Student performance is assessed through class participation, written submissions and oral presentations throughout the semester, and the mid-term and final multimedia presentations from each section to the rest of the class. The course concludes with a formal written report from each section. In a sense, student performance is based upon failure—what was learnt from the event, how was the outcome used to move forwards and how well was the process documented. From the outset, the class needs to understand that failure to achieve goals set at the beginning of the course is not an indicator of poor performance. A logical progression through, and good documentation of the ups and downs of the engineering design process is the outcome sought.
Last but not least, engineering is all about people—engineers do not work in isolation. Throughout the engineering design process, materials usage, manufacturing processes and costs, delivery to the end user and end-of-life must all be taken into consideration. Good engineering designs satisfy a very broad cross section of criteria. But in the end, a design is only useful if someone else will pay you for it—in essence, good engineers should be natural entrepreneurs!
Contributions to Professional Component:
Introduction to the design process and its application to real-world problems
Effective participation in teams and an introduction to leadership skills
Research methods and their application to real-world problems
Communication of technical information through different media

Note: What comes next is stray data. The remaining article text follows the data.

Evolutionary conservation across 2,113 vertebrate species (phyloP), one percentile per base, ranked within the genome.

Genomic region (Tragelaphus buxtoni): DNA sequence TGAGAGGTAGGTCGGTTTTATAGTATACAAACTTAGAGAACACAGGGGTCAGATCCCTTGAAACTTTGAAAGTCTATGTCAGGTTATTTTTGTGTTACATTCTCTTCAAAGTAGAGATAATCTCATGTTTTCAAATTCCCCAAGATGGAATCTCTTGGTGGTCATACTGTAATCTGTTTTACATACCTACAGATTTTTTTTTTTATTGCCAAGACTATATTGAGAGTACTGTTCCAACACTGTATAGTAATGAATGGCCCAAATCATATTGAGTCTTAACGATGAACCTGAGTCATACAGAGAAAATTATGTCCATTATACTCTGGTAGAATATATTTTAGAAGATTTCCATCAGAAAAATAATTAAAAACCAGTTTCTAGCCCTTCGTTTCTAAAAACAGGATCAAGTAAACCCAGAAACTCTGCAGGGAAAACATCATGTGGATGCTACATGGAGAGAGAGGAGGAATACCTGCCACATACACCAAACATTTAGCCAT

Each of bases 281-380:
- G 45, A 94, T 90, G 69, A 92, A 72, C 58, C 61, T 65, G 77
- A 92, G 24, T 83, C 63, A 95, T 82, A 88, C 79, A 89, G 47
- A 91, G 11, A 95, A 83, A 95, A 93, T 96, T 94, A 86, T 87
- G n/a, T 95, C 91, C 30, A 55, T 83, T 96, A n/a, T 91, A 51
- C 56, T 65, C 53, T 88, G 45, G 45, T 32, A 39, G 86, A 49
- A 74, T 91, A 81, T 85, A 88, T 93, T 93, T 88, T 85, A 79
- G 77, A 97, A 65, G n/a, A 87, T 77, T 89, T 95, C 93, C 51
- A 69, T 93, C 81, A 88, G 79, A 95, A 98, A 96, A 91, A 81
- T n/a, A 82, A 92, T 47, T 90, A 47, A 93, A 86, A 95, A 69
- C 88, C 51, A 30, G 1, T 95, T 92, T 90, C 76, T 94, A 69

Critical thinking skills
G. Voland, Engineering by Design, 2nd ed. Upper Saddle River, N.J.: Pearson/Prentice Hall, 2004
Tuesday: 11am – 12pm Thursday: 1pm – 3pm
Develop a systematic and scientific problem-solving methodology
Develop critical thinking skills
Gain an appreciation of design aesthetics and the engineering design process
Learn how to handle and use simple tools and develop basic workshop skills
Learn how to identify electronic components and build electronic circuits
Learn how to seek, gather, evaluate and organize information
Develop effective technical communication (oral and written) skills with a variety of media
Learn how to work in a team, understand team dynamics, manage and organize your time
Develop an awareness and appreciation for the societal, legal, ethical and environmental responsibilities of engineering
ME Safety Workshops:
The need to strike the appropriate balance between virtual and physical design techniques and manifestation has long been considered a critical engineering skill. This balance requires that students gain a minimum expertise with hand and power tools to complement the theory learned in concurrent classes, while preparing them with the physical experiences necessary to understand the theory taught to them in upcoming courses.